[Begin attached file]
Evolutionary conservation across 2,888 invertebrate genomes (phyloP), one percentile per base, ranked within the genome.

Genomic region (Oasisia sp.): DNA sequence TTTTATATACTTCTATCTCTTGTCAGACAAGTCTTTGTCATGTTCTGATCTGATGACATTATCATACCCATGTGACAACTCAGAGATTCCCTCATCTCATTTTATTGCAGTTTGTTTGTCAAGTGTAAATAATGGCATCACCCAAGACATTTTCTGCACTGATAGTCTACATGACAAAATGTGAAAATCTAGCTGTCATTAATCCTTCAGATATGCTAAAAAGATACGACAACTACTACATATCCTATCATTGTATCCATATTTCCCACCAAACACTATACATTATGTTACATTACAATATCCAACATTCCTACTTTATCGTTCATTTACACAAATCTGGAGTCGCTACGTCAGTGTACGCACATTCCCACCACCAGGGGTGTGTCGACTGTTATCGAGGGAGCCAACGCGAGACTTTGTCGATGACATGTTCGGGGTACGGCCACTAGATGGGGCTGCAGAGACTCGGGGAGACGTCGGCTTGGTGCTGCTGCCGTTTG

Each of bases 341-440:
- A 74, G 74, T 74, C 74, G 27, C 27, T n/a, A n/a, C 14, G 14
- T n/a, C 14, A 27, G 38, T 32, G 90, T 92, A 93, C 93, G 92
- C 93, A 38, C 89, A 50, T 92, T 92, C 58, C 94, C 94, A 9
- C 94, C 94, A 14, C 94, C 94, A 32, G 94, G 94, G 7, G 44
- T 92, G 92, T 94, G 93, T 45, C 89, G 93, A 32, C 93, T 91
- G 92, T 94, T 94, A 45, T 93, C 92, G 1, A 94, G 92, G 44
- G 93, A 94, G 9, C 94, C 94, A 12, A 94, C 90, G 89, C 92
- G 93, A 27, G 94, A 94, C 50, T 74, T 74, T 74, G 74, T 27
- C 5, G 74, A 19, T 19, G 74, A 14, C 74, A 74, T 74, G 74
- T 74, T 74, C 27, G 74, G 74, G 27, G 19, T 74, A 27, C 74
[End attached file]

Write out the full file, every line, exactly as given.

Evolutionary conservation across 2,888 invertebrate genomes (phyloP), one percentile per base, ranked within the genome.

Genomic region (Oasisia sp.): DNA sequence TTTTATATACTTCTATCTCTTGTCAGACAAGTCTTTGTCATGTTCTGATCTGATGACATTATCATACCCATGTGACAACTCAGAGATTCCCTCATCTCATTTTATTGCAGTTTGTTTGTCAAGTGTAAATAATGGCATCACCCAAGACATTTTCTGCACTGATAGTCTACATGACAAAATGTGAAAATCTAGCTGTCATTAATCCTTCAGATATGCTAAAAAGATACGACAACTACTACATATCCTATCATTGTATCCATATTTCCCACCAAACACTATACATTATGTTACATTACAATATCCAACATTCCTACTTTATCGTTCATTTACACAAATCTGGAGTCGCTACGTCAGTGTACGCACATTCCCACCACCAGGGGTGTGTCGACTGTTATCGAGGGAGCCAACGCGAGACTTTGTCGATGACATGTTCGGGGTACGGCCACTAGATGGGGCTGCAGAGACTCGGGGAGACGTCGGCTTGGTGCTGCTGCCGTTTG

Each of bases 341-440:
- A 74, G 74, T 74, C 74, G 27, C 27, T n/a, A n/a, C 14, G 14
- T n/a, C 14, A 27, G 38, T 32, G 90, T 92, A 93, C 93, G 92
- C 93, A 38, C 89, A 50, T 92, T 92, C 58, C 94, C 94, A 9
- C 94, C 94, A 14, C 94, C 94, A 32, G 94, G 94, G 7, G 44
- T 92, G 92, T 94, G 93, T 45, C 89, G 93, A 32, C 93, T 91
- G 92, T 94, T 94, A 45, T 93, C 92, G 1, A 94, G 92, G 44
- G 93, A 94, G 9, C 94, C 94, A 12, A 94, C 90, G 89, C 92
- G 93, A 27, G 94, A 94, C 50, T 74, T 74, T 74, G 74, T 27
- C 5, G 74, A 19, T 19, G 74, A 14, C 74, A 74, T 74, G 74
- T 74, T 74, C 27, G 74, G 74, G 27, G 19, T 74, A 27, C 74